Pretty much like the check on the Austro-Hungarian Border at Nickelsdorf.....they make a 5-10km queue and do checks, and you can bypass the whole thing going into Slovakia and then to Austria(or the other way around) with 0 checks and only a few kilometeres added....
Random checks may be ineffective, consistent border controls on the other hand are exactly the opposite. And this is what I'm talking about.
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Old July 31st, 2016, 05:51 PM   #4290
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(M5) Berkeley (Michealwood services) - (M5) J9 (Part 2 of 3)

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Old August 5th, 2016, 12:39 PM   #4291
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Quote:
Originally Posted by IanCleverly View Post
Both Newspaper article links to the Highways England 3D rendering of what it *should* look like.
Main construction on the A19/A1058 scheme started this week, leading the Daily Mail to go into overdrive about the 'mind-bending' and 'brain-twisting triple-decker roundabout'. Never mind that there are already a couple of dozen of these junctions in the UK...
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Old August 8th, 2016, 06:40 PM   #4292
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New average speed cameras will be switched on in Birmingham and Solihull from today (8 August)

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Birmingham routes -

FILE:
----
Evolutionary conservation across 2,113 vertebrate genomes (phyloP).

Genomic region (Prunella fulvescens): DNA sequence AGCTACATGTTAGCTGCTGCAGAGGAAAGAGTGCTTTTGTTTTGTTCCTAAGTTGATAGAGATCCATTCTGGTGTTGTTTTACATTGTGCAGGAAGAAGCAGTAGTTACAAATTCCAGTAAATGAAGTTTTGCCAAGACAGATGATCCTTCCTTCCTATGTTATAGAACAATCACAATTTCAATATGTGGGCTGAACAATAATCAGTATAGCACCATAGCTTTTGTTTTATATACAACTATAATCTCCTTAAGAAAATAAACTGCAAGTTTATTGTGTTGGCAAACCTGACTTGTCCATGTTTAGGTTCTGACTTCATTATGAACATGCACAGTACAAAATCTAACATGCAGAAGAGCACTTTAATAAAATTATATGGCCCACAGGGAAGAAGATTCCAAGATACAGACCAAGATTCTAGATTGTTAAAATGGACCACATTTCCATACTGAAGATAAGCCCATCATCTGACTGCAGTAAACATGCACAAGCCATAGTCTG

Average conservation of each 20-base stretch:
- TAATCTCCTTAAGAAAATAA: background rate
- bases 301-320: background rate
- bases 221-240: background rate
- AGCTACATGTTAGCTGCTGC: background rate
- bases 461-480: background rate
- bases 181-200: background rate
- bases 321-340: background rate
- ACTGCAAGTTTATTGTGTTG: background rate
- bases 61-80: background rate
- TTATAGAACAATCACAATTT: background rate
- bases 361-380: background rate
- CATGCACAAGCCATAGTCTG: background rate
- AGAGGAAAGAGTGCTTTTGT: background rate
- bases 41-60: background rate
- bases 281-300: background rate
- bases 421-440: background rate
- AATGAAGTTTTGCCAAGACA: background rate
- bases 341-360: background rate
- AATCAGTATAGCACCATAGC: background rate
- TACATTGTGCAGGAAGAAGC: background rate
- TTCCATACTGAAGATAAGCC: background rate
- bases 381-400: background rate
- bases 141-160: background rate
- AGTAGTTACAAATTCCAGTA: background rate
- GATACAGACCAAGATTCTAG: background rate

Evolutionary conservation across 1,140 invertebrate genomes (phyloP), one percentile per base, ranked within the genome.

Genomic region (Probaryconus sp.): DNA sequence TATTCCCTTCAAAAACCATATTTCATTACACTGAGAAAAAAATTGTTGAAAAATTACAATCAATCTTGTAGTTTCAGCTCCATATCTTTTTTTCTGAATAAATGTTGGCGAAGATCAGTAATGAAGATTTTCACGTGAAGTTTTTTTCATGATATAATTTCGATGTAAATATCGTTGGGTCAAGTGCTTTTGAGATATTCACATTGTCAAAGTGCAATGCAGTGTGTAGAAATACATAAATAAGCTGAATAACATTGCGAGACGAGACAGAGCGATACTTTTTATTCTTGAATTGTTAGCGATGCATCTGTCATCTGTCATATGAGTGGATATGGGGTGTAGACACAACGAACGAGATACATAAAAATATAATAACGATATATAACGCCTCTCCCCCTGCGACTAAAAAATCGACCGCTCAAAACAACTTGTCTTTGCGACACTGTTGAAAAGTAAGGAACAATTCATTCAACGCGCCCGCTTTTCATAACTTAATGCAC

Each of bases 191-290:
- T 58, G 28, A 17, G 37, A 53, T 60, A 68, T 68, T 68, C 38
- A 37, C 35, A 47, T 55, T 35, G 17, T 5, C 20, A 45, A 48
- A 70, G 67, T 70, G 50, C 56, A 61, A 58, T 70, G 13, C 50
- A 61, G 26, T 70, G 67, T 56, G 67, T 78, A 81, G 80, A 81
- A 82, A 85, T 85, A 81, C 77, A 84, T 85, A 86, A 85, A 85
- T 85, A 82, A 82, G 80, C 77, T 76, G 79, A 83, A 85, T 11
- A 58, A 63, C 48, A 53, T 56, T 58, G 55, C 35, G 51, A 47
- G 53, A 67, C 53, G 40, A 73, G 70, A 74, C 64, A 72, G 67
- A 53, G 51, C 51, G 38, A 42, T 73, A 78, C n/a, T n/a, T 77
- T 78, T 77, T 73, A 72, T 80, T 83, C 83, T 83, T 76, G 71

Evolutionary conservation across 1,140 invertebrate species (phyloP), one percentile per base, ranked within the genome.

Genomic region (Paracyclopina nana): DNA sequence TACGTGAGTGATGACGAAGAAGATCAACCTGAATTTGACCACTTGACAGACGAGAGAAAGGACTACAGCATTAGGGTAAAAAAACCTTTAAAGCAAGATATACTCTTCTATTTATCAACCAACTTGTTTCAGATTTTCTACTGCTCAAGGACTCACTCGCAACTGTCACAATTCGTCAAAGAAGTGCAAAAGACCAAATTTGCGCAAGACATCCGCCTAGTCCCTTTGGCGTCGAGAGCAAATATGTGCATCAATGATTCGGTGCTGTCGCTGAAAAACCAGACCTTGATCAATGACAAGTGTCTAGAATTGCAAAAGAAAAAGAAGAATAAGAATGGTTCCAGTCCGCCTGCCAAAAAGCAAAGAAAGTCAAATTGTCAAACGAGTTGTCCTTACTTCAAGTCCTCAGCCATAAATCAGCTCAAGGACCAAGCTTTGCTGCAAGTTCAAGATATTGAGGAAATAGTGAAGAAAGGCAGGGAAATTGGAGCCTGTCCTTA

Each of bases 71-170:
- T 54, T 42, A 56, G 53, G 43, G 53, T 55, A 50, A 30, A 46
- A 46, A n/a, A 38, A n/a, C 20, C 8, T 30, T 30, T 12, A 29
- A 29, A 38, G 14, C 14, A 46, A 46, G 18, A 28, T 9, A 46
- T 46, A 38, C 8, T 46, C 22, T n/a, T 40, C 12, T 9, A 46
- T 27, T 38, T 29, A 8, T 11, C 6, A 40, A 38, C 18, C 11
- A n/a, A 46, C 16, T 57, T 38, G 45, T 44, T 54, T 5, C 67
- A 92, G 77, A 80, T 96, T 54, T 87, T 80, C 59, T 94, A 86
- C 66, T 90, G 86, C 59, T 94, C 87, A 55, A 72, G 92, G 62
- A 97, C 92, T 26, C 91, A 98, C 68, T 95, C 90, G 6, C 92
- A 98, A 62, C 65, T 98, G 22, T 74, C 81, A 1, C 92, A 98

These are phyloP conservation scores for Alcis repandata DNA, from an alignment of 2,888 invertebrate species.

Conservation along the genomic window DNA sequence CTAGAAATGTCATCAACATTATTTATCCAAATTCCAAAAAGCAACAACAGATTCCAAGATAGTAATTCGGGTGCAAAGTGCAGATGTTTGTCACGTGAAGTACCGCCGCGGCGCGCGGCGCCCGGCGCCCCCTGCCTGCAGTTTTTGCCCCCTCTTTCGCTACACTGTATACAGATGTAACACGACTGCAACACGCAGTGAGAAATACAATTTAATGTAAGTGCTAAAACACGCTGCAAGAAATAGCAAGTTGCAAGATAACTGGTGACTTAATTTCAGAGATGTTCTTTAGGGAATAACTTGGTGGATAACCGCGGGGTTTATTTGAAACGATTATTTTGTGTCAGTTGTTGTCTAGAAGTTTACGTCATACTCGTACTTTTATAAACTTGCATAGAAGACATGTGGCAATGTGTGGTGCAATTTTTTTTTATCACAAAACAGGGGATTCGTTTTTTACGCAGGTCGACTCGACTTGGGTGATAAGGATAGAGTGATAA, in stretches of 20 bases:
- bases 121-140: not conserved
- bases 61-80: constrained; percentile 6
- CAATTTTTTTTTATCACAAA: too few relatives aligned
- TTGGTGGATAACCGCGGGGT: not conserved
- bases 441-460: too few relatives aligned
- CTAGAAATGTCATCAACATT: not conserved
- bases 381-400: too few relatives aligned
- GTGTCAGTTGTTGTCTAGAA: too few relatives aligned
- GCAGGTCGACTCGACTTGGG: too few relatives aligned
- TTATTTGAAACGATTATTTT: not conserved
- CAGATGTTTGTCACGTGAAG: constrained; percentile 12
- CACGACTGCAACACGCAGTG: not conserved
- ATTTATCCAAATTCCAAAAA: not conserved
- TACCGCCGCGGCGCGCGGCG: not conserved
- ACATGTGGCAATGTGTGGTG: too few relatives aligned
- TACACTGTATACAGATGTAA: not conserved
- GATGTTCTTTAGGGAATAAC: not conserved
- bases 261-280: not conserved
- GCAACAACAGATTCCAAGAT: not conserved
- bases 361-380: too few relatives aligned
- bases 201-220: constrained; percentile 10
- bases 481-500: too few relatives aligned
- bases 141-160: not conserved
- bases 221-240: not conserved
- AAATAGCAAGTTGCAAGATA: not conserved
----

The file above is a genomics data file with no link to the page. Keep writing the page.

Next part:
A38 Bristol Road between Priory Road and Speedwell Road – 30mph
A456 Hagley Road between Portland Road and Lordswood Road – 30mph
A4540 New John Street between Lucas Circus and Hospital Street – 30mph
A34 Newtown Row Northbound between New John Street West and Newbury Road – 30mph
A45 Coventry Road between Berkeley Road and Rowland Road/Steyning Road – 40mph

Solihull routes -

B425 Lode Lane (between Henley Crescent and Moat Lane) – 30mph
B4114 Bradford Road / Chester road (in the vicinity of the junction) – 30mph
A3400 Stratford Road, Hockley Heath – 30mph
ITV / Highways Industry
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Old August 13th, 2016, 07:58 PM   #4293
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A354 Blandford Forum - A36 Warminster (x3)

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Old August 17th, 2016, 10:51 AM   #4294
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A102 approaching the Blackwall Tunnel, photos around North Greenwich: